Birth Inequities in the US with Rhea Williams

Birth Inequities in the US with Rhea Williams

The reality of birth inequities in the US is not merely an opinion; it is a fact. Women of color are dying at higher rates than their white counterparts, and in some parts of the country that rate is up to 12 times higher.

In this episode of Yoga|Birth|Babies, I speak with Rhea Williams, Certified Nurse Midwife and Director of Professional Education and Programing for Spinning Babies® about birth inequities in the US. Rhea shares insight into how the mistreatment of black slaves, the targeted manipulation of birth control, and the inequality of respect and treatment of black people has led to a deep distrust of the current healthcare system within the black community. These societal failures have resulted in women of color, regardless of education and income, receiving poorer quality of care and being more likely to die in childbirth. Rhea provides tangible steps that individuals and communities can take to better support black birthing people. 

In this episode you will learn: 

  • About Rhea and how she got into birth work
  • The current statistics of inequities in birth between black and white birthing people. 
  • The history of racism in health care. 
  • The obstetric violence black slaves suffered through.  
  • How the view of black women changed during slavery and after during the Jim Crow. 
  • The overall impact of racism in healthcare.
  • The impact negative treatment of black women have on one’s desire to seek medical help.
  • Why death related to childbirth is higher for black birthing people. 
  • The fictitious belief that black people experience pain differently then white.
  • Why people of color are under treated for pain. 
  • How physicians implicit views of black people affect clinical decision making. 
  • Why education and socioeconomics does not matter in the decrease of material mortality among black women.
  • Tangible steps we can take as a society.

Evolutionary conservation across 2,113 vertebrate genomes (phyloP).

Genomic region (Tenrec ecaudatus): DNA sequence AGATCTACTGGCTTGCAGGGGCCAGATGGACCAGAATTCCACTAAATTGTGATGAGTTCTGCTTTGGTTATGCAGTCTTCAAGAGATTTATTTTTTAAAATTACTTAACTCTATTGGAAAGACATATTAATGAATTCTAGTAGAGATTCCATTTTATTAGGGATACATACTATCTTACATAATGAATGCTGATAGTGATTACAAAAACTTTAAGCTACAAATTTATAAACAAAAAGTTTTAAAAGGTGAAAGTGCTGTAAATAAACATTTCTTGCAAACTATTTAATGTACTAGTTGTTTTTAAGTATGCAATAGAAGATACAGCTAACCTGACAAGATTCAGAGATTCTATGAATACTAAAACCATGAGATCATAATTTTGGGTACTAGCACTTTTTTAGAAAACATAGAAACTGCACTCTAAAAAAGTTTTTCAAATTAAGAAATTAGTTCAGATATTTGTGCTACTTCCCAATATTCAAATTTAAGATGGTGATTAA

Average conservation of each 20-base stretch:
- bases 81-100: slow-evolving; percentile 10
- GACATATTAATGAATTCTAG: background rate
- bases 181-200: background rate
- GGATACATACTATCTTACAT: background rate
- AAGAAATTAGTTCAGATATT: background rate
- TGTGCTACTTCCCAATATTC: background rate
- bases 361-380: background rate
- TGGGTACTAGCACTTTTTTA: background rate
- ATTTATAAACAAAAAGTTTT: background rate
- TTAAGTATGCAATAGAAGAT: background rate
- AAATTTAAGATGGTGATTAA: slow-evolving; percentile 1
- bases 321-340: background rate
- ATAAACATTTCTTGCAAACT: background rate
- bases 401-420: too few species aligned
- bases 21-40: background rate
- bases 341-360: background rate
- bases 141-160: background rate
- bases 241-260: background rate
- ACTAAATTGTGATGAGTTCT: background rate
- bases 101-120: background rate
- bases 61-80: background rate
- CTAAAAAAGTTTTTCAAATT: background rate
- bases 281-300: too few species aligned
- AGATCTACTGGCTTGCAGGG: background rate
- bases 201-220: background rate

• What birth workers, care providers and support people do as individuals to support black birthing people and help transfer the role of power.
  • Steps birth workers, care providers and support, can take to increase how we listen.
  • One final tip/ piece of advice Rhea offers new and expectant parents. 
  • Where to find Rhea’s work!

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About Rhea:

Rhea studied nursing at Johns Hopkins University and continued her midwifery studies at Shenandoah University. Prior to midwifery, she practiced as a nutritionist in the Washington DC area. She currently incorporates nutrition education and intervention in her patient care with a focus on functional nutrition. She enjoys teaching undergraduate and graduate students and finds innovative ways to incorporate functional nutrition into the curriculum using flipped learning modalities. She believes every woman has the potential to have a healthy enjoyable pregnancy if empowered and educated.

During her care of women in the intrapartum setting she began noticing commonalities with the women experiencing difficult labor. In her search to find a reliable solution to help women and ultimately prevent their issues from occurring, she found Spinning Babies®. Through integrating the Spinning Babies® methodology with her foundation in midwifery and nutrition, she noticed positive change in the women who embraced applying the trifecta of nutrition, midwifery philosophy and Spinning Babies. During this point in time, she also felt a calling to midwifery and undergraduate education and is committed to supporting education of bedside and advanced practices nurses focused on Women’s Health. She currently serves as the Director of Professional Education and Programing for Spinning Babies® and is an Approved Trainer. She enjoys teaching undergraduate and graduate students and finds innovative ways to incorporate functional nutrition into the curriculum using flipped learning modalities. She currently serves as faculty at University of Maryland and Georgetown University. She is actively involved in nursing research as she is currently working toward her PhD at University of Maryland as a Jonas and Conway Scholar.

Additional Resources:

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